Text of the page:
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Dense about Density?

  1. Mar 1, 2004 #1
    I said my good-byes too soon, it seems...the course actually has 200 more pages of physics torture before we reach the chemistry part of the course. Unpleasant news, yes, but I know I can take it...can this forum?

    BTW, I got 100% on my test today, thanks to the help I received on these boards! But no rest for the wicked! Press on, press on! We are studying fluid dynamics now.

    Q. If you release a Ping-Pong ball beneath the surface of water, it will rise to the surface. Would it do the same if it were submerged in a big blob of water floating weightless in an orbiting spacecraft?
    A. I think it would possibly do so, since the water will still be pressing on it from all angles, no? and thus pushing it to the edge of the blob?

    Q. What physics principle underlies this observation: The windows of older passenger trains sometimes break when a high-speed train passes by on the next track.

    Thanking you in advance.
    A. Is this like a tornado, POPPING the window out because it sucks the air out?
  2. jcsd
  3. Mar 1, 2004 #2
    1. I can't imagine any reason it would. Water isn't pushing it from all sides any more than would happen if I put it on a table and stuck two books next to it. Gravity is the source of water pressure.

    2. I'm sure there must have been a time when you were walking on the sidwalk and a huge big rig just drove right by you. I'll bet you felt it, too. The concept's the same.

    Glad to hear you did well on your test. Is the stuff you've picked up still torture, or is it getting easier in general?

  4. Mar 2, 2004 #3


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    Cookiemonster's answers are good but I want to say 2 things:

    Actually there is a slight pressure on something surrounded by water- it's basically surface tension- even when weightless.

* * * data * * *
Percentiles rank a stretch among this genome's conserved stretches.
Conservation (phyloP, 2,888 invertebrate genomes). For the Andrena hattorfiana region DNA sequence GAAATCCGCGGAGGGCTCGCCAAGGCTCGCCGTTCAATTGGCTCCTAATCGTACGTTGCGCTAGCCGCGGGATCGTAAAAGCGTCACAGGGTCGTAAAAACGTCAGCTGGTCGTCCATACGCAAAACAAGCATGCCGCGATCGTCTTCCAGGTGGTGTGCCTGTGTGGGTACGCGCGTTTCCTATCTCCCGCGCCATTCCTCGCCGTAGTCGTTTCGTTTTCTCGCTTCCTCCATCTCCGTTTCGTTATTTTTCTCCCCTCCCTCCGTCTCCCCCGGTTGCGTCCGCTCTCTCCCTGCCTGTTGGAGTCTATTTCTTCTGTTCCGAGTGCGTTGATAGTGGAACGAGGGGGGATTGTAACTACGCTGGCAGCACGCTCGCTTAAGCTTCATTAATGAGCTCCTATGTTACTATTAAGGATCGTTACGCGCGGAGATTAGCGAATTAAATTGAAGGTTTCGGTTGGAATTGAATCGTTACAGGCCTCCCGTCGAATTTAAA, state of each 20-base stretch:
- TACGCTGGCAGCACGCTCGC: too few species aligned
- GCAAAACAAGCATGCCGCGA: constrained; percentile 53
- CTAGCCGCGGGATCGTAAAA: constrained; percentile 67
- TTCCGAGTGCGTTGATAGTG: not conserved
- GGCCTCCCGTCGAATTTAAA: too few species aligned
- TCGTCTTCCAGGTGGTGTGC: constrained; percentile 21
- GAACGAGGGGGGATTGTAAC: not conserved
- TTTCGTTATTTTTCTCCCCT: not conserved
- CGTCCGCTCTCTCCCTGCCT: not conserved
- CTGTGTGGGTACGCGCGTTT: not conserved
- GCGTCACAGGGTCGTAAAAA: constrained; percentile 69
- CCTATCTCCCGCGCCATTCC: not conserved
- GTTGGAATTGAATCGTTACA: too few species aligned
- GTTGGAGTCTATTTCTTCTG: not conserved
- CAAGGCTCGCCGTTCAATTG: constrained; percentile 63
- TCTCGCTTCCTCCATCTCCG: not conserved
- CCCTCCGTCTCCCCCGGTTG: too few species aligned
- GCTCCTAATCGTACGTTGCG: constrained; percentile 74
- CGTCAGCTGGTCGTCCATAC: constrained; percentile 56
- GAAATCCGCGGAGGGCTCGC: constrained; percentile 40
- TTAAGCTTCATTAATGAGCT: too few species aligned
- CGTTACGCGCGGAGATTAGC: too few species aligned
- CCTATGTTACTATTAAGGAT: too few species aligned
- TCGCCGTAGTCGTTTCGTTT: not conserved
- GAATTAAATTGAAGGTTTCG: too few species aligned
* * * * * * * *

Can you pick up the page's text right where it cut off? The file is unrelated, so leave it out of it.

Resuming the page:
However, holly said "since the water will still be pressing on it from all angles and thus pushing it to the edge of the blob". If the water is pressing (equally) from all sides, why would it move?

    Second: "Bernoulli's principle": the faster the air is moving, the lower the pressure.
  5. Mar 2, 2004 #4
    1. I thought the ping-pong ball might move because the orbiting capsule will surely have a pressurized cabin...in effect, artificial atmospheric pressure? I thought that maybe if the capsule wasn't rotating, just flying along with one side towards the earth, the air pressure would be pressing a bit more at the bottom of the blob because the air has weight, and that would pop the ball out of the top of the blob. If there wasn't any air pressure, then there wouldn't be a blob, but rather millions of bloblettes, was my thought.

    2. Thank you both, I can now see by the real answer that they are looking for the principle and not asking for a reason the window would break.

    BTW, this forum is why I can now do better in understanding the course material. Before, I felt desperate and hopeless, but I feel now that I can get help, altho' I'm sorry to be so irritating to the members and regretful I have so few "Eureka" moments in my thinking.
    Last edited: Mar 2, 2004
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